The Isabel Symptom Checker is a free online service that lets you input symptoms into a program that will then analyze them and send back to you some possible diagnoses. The Isabel Symptom Checker covers about 6,000 diseases and allows you to input an almost infinite number of symptoms in normal language. Isabel does not tell you what your diagnosis is, but rather suggests some diagnostic possibilities based on the symptoms you have entered into the system.
Jason Maude created Isabel after his daughter suffered a near fatal misdiagnosis. HealthCare professionals in the UK and the US have been using the Isabel Diagnosis Checklist System for a number of years; it has only recently been adapted for consumer use. Isabel was the subject of a recent Wall Street Journal article entitled “A Better Online Diagnosis Before the Doctor Visit”.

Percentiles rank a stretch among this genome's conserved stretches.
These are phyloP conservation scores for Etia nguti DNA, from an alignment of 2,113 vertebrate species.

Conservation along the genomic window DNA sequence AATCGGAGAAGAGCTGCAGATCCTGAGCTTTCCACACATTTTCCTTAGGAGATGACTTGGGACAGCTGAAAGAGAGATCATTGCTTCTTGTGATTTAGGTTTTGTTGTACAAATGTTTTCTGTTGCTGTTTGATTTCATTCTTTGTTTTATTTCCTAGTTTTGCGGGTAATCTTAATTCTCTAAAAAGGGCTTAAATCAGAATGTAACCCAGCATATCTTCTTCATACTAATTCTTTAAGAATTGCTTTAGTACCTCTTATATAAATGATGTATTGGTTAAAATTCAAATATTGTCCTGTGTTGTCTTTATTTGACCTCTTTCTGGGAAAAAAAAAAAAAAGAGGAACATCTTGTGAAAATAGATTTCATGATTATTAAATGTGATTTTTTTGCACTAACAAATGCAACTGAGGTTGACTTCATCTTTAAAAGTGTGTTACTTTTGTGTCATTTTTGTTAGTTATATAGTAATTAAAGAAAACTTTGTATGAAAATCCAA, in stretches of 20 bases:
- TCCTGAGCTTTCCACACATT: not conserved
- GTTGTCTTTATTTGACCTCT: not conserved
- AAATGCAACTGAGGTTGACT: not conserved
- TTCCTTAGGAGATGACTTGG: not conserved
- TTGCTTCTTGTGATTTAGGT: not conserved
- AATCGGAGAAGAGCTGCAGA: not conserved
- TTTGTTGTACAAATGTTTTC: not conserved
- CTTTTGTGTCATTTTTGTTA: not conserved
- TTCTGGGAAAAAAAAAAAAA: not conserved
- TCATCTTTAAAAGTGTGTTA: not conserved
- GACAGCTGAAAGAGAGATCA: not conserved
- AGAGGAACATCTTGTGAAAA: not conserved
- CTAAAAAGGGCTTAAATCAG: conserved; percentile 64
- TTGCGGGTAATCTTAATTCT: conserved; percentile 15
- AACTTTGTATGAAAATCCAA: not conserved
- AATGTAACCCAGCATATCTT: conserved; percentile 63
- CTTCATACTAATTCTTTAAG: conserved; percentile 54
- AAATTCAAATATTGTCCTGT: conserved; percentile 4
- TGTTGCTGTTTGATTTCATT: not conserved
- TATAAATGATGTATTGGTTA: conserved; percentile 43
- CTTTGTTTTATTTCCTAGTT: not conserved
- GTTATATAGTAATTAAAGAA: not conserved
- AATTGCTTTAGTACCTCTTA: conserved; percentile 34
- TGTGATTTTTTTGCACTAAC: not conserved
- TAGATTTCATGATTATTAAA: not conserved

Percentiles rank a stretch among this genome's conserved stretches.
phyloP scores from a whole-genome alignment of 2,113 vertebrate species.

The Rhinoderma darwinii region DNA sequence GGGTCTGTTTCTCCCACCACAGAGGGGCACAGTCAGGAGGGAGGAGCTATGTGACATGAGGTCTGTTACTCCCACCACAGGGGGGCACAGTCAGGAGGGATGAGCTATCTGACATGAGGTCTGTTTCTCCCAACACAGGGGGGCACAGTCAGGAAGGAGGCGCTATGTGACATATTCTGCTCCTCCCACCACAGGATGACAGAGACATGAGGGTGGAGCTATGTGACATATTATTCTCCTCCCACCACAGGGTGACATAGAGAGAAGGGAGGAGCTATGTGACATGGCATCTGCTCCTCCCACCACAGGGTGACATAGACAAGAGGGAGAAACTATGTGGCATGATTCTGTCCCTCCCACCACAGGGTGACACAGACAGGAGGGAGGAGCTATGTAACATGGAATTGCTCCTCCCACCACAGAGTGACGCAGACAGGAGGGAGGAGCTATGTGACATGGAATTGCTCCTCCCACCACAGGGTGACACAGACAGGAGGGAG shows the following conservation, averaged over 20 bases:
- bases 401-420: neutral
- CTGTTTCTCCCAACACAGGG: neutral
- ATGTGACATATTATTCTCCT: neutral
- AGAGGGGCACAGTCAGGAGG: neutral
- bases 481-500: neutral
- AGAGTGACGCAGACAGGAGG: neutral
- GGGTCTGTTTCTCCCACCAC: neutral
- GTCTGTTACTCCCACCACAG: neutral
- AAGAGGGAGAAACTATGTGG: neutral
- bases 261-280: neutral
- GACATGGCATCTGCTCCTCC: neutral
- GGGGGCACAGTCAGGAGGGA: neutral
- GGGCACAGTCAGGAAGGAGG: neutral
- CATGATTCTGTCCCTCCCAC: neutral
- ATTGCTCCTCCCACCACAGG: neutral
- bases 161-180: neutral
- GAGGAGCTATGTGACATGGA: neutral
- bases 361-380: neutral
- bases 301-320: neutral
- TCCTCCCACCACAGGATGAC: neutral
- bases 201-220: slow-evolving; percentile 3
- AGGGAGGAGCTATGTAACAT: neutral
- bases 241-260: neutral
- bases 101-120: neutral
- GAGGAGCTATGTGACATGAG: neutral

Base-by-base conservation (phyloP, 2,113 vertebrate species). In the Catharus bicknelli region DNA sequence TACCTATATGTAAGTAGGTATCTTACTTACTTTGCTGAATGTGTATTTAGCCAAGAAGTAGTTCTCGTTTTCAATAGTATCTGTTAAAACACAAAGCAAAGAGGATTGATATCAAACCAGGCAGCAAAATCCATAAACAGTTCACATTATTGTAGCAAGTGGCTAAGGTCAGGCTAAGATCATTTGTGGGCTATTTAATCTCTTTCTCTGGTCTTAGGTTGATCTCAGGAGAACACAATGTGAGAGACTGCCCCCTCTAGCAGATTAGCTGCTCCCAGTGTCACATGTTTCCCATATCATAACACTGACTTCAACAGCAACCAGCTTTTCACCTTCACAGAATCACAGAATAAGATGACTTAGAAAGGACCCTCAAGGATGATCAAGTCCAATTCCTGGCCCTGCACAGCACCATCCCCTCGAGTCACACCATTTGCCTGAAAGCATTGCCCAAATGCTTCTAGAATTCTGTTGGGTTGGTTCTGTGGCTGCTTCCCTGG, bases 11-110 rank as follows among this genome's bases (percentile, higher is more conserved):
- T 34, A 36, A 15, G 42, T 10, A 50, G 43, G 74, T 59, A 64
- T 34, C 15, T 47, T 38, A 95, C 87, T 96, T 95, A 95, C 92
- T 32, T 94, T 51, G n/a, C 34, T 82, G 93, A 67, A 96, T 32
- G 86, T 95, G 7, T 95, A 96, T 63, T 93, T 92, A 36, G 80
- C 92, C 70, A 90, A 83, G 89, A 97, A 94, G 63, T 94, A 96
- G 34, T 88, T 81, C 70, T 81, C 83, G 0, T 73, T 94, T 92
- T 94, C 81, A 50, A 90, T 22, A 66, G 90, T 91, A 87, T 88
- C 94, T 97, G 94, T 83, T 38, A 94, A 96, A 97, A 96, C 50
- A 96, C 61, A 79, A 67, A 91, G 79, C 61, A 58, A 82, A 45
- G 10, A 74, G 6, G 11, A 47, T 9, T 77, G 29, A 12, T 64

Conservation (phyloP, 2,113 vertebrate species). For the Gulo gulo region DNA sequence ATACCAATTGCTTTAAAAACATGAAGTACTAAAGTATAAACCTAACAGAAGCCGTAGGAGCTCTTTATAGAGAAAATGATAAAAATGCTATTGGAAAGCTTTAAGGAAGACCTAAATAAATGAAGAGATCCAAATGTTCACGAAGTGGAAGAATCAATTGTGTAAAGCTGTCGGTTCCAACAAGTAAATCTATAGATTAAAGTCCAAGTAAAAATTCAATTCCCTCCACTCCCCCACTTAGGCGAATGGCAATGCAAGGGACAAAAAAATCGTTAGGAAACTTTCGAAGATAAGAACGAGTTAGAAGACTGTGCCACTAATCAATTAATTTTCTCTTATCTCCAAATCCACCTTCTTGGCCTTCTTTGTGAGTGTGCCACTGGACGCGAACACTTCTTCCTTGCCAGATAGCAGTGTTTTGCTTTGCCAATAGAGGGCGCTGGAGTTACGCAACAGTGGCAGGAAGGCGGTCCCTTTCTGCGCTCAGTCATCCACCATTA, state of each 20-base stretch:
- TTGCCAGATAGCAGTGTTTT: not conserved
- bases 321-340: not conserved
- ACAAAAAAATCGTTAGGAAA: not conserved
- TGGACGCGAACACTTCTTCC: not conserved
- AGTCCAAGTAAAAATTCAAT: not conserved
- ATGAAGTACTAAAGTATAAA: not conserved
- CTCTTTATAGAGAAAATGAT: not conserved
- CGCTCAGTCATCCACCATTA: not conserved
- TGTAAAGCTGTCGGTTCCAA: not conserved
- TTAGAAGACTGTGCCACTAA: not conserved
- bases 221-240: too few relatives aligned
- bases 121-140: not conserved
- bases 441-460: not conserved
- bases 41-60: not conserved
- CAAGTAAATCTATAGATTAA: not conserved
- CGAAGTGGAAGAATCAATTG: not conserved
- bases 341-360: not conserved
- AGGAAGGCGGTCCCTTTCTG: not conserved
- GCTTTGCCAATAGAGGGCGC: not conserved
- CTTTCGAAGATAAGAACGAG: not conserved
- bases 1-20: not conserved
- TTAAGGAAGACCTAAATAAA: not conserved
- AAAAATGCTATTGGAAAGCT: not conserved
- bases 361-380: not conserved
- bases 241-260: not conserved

I was intrigued with the system (I had used a symptom checker in the past with good success) but even more intrigued with the amount of information that it puts in the hands of the patient. In our recent webinar, How to Provide High Quality, Low Cost HealthCare, all panelists were clear on one idea. Patients must be empowered to take care of their own health and participate in their own treatment.
However, if you read the comments on the WSJ article, you will see that quite a few people disagree with offering patients this information. Some feel that doctors should be the only ones to consider using symptoms to arrive at a diagnosis and feel that use of a symptom checker by patients is not only inappropriate but possibly dangerous.
The WSJ article is clear and the Isabel website is clear on the fact that a symptom checker is only an adjunct to a doctor visit and discussion about a possible diagnosis. It is not meant to replace a doctor, only to offer more information to the patient, who is then free to research further if they so desire.
Now watch the video interview:
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